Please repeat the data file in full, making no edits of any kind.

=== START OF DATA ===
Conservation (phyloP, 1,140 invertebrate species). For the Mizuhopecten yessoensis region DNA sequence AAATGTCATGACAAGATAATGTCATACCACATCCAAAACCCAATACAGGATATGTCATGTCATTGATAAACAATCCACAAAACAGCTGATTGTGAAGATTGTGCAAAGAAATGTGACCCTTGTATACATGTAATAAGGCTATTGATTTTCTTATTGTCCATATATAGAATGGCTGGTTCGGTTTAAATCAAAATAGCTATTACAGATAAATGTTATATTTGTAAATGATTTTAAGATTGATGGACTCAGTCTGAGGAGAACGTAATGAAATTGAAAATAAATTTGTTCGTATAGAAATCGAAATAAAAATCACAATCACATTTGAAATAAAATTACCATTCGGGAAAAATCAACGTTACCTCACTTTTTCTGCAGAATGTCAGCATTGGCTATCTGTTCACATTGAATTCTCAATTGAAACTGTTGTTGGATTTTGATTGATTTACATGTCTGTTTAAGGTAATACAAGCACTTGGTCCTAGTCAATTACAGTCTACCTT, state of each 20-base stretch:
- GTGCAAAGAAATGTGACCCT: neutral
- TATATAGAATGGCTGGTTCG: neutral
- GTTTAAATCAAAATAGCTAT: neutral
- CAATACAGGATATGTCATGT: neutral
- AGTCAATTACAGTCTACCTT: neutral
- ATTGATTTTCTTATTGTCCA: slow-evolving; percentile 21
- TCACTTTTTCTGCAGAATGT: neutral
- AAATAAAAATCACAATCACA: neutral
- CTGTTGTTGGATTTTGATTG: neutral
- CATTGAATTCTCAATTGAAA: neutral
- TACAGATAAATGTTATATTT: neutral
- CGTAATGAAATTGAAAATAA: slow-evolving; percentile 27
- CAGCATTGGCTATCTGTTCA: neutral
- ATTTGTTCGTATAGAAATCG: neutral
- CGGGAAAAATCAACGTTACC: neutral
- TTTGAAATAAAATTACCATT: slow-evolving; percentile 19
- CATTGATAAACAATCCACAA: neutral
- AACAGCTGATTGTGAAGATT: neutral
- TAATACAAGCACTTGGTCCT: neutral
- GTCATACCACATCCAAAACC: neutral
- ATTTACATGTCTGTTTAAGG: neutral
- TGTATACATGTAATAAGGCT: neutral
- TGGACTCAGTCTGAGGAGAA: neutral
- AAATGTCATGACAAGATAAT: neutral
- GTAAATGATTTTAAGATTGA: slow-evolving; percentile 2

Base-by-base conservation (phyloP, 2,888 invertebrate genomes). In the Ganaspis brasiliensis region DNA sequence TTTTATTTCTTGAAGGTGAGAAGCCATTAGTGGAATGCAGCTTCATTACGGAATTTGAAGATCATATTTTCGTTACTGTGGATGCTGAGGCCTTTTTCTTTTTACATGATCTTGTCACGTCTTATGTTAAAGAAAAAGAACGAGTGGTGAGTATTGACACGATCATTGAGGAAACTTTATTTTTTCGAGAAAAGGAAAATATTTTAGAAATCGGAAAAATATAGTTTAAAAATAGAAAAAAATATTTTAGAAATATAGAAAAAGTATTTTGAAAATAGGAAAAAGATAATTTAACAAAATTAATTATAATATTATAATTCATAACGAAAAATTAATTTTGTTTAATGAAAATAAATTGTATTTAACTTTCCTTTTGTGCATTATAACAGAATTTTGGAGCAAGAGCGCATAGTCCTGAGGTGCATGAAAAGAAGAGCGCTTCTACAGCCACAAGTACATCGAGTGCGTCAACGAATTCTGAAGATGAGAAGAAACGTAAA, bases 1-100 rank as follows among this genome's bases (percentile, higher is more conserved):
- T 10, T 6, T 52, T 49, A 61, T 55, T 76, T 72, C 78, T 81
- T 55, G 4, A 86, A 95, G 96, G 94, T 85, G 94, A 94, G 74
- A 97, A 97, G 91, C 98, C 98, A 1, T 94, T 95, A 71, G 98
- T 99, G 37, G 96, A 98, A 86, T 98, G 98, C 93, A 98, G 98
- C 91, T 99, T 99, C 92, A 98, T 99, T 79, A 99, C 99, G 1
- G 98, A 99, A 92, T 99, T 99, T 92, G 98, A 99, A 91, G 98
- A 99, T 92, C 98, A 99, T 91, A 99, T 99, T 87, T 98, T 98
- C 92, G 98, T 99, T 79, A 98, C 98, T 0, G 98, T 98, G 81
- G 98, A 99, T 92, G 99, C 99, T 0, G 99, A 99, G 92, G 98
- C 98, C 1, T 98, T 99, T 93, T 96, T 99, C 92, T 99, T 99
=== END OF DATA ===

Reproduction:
Conservation (phyloP, 1,140 invertebrate species). For the Mizuhopecten yessoensis region DNA sequence AAATGTCATGACAAGATAATGTCATACCACATCCAAAACCCAATACAGGATATGTCATGTCATTGATAAACAATCCACAAAACAGCTGATTGTGAAGATTGTGCAAAGAAATGTGACCCTTGTATACATGTAATAAGGCTATTGATTTTCTTATTGTCCATATATAGAATGGCTGGTTCGGTTTAAATCAAAATAGCTATTACAGATAAATGTTATATTTGTAAATGATTTTAAGATTGATGGACTCAGTCTGAGGAGAACGTAATGAAATTGAAAATAAATTTGTTCGTATAGAAATCGAAATAAAAATCACAATCACATTTGAAATAAAATTACCATTCGGGAAAAATCAACGTTACCTCACTTTTTCTGCAGAATGTCAGCATTGGCTATCTGTTCACATTGAATTCTCAATTGAAACTGTTGTTGGATTTTGATTGATTTACATGTCTGTTTAAGGTAATACAAGCACTTGGTCCTAGTCAATTACAGTCTACCTT, state of each 20-base stretch:
- GTGCAAAGAAATGTGACCCT: neutral
- TATATAGAATGGCTGGTTCG: neutral
- GTTTAAATCAAAATAGCTAT: neutral
- CAATACAGGATATGTCATGT: neutral
- AGTCAATTACAGTCTACCTT: neutral
- ATTGATTTTCTTATTGTCCA: slow-evolving; percentile 21
- TCACTTTTTCTGCAGAATGT: neutral
- AAATAAAAATCACAATCACA: neutral
- CTGTTGTTGGATTTTGATTG: neutral
- CATTGAATTCTCAATTGAAA: neutral
- TACAGATAAATGTTATATTT: neutral
- CGTAATGAAATTGAAAATAA: slow-evolving; percentile 27
- CAGCATTGGCTATCTGTTCA: neutral
- ATTTGTTCGTATAGAAATCG: neutral
- CGGGAAAAATCAACGTTACC: neutral
- TTTGAAATAAAATTACCATT: slow-evolving; percentile 19
- CATTGATAAACAATCCACAA: neutral
- AACAGCTGATTGTGAAGATT: neutral
- TAATACAAGCACTTGGTCCT: neutral
- GTCATACCACATCCAAAACC: neutral
- ATTTACATGTCTGTTTAAGG: neutral
- TGTATACATGTAATAAGGCT: neutral
- TGGACTCAGTCTGAGGAGAA: neutral
- AAATGTCATGACAAGATAAT: neutral
- GTAAATGATTTTAAGATTGA: slow-evolving; percentile 2

Base-by-base conservation (phyloP, 2,888 invertebrate genomes). In the Ganaspis brasiliensis region DNA sequence TTTTATTTCTTGAAGGTGAGAAGCCATTAGTGGAATGCAGCTTCATTACGGAATTTGAAGATCATATTTTCGTTACTGTGGATGCTGAGGCCTTTTTCTTTTTACATGATCTTGTCACGTCTTATGTTAAAGAAAAAGAACGAGTGGTGAGTATTGACACGATCATTGAGGAAACTTTATTTTTTCGAGAAAAGGAAAATATTTTAGAAATCGGAAAAATATAGTTTAAAAATAGAAAAAAATATTTTAGAAATATAGAAAAAGTATTTTGAAAATAGGAAAAAGATAATTTAACAAAATTAATTATAATATTATAATTCATAACGAAAAATTAATTTTGTTTAATGAAAATAAATTGTATTTAACTTTCCTTTTGTGCATTATAACAGAATTTTGGAGCAAGAGCGCATAGTCCTGAGGTGCATGAAAAGAAGAGCGCTTCTACAGCCACAAGTACATCGAGTGCGTCAACGAATTCTGAAGATGAGAAGAAACGTAAA, bases 1-100 rank as follows among this genome's bases (percentile, higher is more conserved):
- T 10, T 6, T 52, T 49, A 61, T 55, T 76, T 72, C 78, T 81
- T 55, G 4, A 86, A 95, G 96, G 94, T 85, G 94, A 94, G 74
- A 97, A 97, G 91, C 98, C 98, A 1, T 94, T 95, A 71, G 98
- T 99, G 37, G 96, A 98, A 86, T 98, G 98, C 93, A 98, G 98
- C 91, T 99, T 99, C 92, A 98, T 99, T 79, A 99, C 99, G 1
- G 98, A 99, A 92, T 99, T 99, T 92, G 98, A 99, A 91, G 98
- A 99, T 92, C 98, A 99, T 91, A 99, T 99, T 87, T 98, T 98
- C 92, G 98, T 99, T 79, A 98, C 98, T 0, G 98, T 98, G 81
- G 98, A 99, T 92, G 99, C 99, T 0, G 99, A 99, G 92, G 98
- C 98, C 1, T 98, T 99, T 93, T 96, T 99, C 92, T 99, T 99